4)  Mandatory super-customized tailoring and total lack of interchangeability or modular fixing.  The customized creation of a suit is not an insurmountable problem, indeed the Russians do it for their launch suits and NASA dose a bit of it too.  But conventional suits made of modular pieces will offer much more operational flexibility to combine pieces to make a suit that fits any crew member.   A MCP suit is monolithic and can't be exchanged between two people unless they are near twins.  The modular suit can also be repaired by replacing individual worn-out or damaged sections, the MCP is basically junk once any part of it becomes degraded or damaged.  Lastly the MCP suits fit is so exacting that normal changes in body fat or muscle mass may compromise the fit, if we send people to Mars with suits that fit initially, their is significant risk that they won't fit well enough after nearly 2 years.

5)  Bodily orifices not on the head are ignored by the MCP suit.  As gross as it is to think about a spacesuit has an adult diaper in it, MCP suits basically pretend that these orifices don't exist and bodily functions don't happen, when in reality the application of pressure mechanically to the skin is going to make stuff want to come out of these orifices more not less because were squeezing the body and not plugging the holes with air pressure.  Urine collection is going to make the jock problem even more tricky, though catheterization might be a solution.  Unless the crew on on a liquid-diet as was done in Apollo the solid waste problem has to be dealt with too and that means a diaper which will likely interferer with mobility in such a tight fitting suit.

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#45 2014-12-08 23:46:22

RobertDyck
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From: Winnipeg, Canada
Registered: 2002-08-20
Posts: 5,043
Website

Re: New idea for Mechanical CounterPressure suit

sas.jpg
Dr. Paul Webb's original paper. Submitted for publication in December 1967; published in the Journal of Aerospace Medicine, April 1968 issue.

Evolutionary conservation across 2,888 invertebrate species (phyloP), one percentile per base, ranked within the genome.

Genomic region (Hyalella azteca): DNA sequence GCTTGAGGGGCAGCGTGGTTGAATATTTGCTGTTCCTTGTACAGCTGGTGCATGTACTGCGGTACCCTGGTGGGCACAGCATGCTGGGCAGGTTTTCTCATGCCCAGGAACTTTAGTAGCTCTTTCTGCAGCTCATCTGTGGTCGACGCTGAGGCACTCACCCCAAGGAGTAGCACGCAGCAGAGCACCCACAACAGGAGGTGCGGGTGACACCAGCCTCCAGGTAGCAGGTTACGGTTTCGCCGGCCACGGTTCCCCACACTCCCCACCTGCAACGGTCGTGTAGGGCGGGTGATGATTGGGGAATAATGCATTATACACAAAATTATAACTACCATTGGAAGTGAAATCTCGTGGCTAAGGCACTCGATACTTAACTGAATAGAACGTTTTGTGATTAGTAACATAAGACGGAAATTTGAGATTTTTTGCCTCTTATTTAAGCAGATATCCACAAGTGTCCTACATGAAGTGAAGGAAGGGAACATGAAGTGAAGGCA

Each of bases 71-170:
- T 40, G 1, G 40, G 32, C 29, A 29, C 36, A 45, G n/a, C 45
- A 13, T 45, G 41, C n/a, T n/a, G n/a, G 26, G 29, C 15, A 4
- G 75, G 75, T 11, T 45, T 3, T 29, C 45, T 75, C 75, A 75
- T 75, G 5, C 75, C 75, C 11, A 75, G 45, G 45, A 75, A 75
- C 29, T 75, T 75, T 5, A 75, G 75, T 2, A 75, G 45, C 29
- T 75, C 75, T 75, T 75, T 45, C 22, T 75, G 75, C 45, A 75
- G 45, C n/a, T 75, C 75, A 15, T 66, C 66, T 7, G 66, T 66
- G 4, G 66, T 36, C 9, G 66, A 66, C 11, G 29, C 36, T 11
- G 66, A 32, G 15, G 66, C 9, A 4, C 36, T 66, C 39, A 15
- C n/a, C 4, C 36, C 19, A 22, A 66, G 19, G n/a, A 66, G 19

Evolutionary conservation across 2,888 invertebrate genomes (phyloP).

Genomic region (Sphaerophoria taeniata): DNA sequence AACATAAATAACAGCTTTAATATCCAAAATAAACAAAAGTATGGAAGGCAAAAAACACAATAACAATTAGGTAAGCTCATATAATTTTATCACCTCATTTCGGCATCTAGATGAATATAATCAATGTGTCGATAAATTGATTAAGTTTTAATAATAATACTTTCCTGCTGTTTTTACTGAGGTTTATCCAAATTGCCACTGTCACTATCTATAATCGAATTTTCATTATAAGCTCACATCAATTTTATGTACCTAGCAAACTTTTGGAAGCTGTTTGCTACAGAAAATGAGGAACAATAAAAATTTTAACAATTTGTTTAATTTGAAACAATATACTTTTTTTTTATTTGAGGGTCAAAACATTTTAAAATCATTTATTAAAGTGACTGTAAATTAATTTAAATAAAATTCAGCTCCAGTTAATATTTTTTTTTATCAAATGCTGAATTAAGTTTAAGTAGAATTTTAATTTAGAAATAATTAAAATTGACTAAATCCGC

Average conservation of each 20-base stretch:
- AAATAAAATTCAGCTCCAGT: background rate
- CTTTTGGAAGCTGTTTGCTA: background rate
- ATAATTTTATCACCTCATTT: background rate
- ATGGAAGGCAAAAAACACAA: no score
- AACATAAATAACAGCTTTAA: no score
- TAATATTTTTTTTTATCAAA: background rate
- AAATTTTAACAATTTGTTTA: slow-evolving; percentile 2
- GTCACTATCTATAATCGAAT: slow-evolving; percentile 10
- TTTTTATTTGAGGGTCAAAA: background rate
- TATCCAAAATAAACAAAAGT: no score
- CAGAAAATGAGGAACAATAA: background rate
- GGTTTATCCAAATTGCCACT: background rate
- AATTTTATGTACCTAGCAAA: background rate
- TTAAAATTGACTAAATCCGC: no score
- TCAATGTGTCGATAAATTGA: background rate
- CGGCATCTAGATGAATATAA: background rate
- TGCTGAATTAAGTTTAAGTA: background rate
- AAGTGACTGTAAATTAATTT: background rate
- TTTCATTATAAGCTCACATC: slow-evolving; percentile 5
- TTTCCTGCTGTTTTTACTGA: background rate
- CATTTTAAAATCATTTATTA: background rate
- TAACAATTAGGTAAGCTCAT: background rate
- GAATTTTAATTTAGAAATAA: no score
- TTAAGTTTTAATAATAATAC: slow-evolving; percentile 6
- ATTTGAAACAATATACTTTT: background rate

Space Activity Suit

Paul Webb and James Annis received funding from NASA to futher develop their suit. Conctractor report from November 1971.
NASA CR-1892 - Development of a Space Activity Suit

The second paper is a more advanced suit. The first paper includes pictures of a test subject wearing the suit in a vacuum chamber, equivalent to 50,000 feet. The suit in the second paper was designed for hard vacuum. The second one included the air bladder vest.

Last edited by RobertDyck (2014-12-08 23:47:37)

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#46 2014-12-09 11:33:08

RobertDyck
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From: Winnipeg, Canada
Registered: 2002-08-20
Posts: 5,043
Website

Re: New idea for Mechanical CounterPressure suit

I find it interesting that you report only female suits are currently available from MIT. Dr. Dava Newman is the researcher at MIT. She is continuing work on MCP. Dr. Paul Webb, Dr. Allen Hargens, and Dr. Mitchell Clapp have all retired. Actually, Dr. Webb is in his 80s; I hope he hasn't passed yet. But my point is suits designed by them were for men, suits designed by Dava are for women.

Dr. Paul Webb used a plastic bag filled with liquid silicone. Yea, the same silicone used for breast implants. Pressed against the male genitalia. I'll let you have fun with that. But it worked very well to spread the force evenly. So underwear (jockey shorts), then silicone liquid bag, then the MCP layer (tight spandex pants, tighter than a woman's girdle). The silicone filled bag would have a "finger" that extended around the crack of the ass, then up the trough of the lumbo-dorsal spine. You only need it up the small of your back, because the air bladder vest protects your back.

Spacesuits have been custom tailored to the astronaut since Mercury. Shuttle introduces standard glove sizes, but suits themselves were still custom made. I think you could make MCP with "standard" part sizes like Shuttle suits. Remember the thorax and upper abdomen is covered by an air bladder vest, so some change in weight and muscle mass in chest muscles, back, and stomach can be accommodated by air in the bladder.

As for water. I thought of that. But current spacesuits spray water on an evaporator. Astronauts wear an underwear body stocking with plastic tubes sewn in. The plastic tubes carry cool water to cool the body. That water is circulated through a heat exchanger in the PLSS backpack. The heat exchanger has an aluminum heat sink, which is where the other water is sprayed. It's allowed to evaporate into the vacuum of space. So current suits consume water for cooling. An MCP suit also consumes water for cooling, but the cooling system is the body's own regulatory system. The human body can do it better. When you aren't hot, the rate of sweating decreases.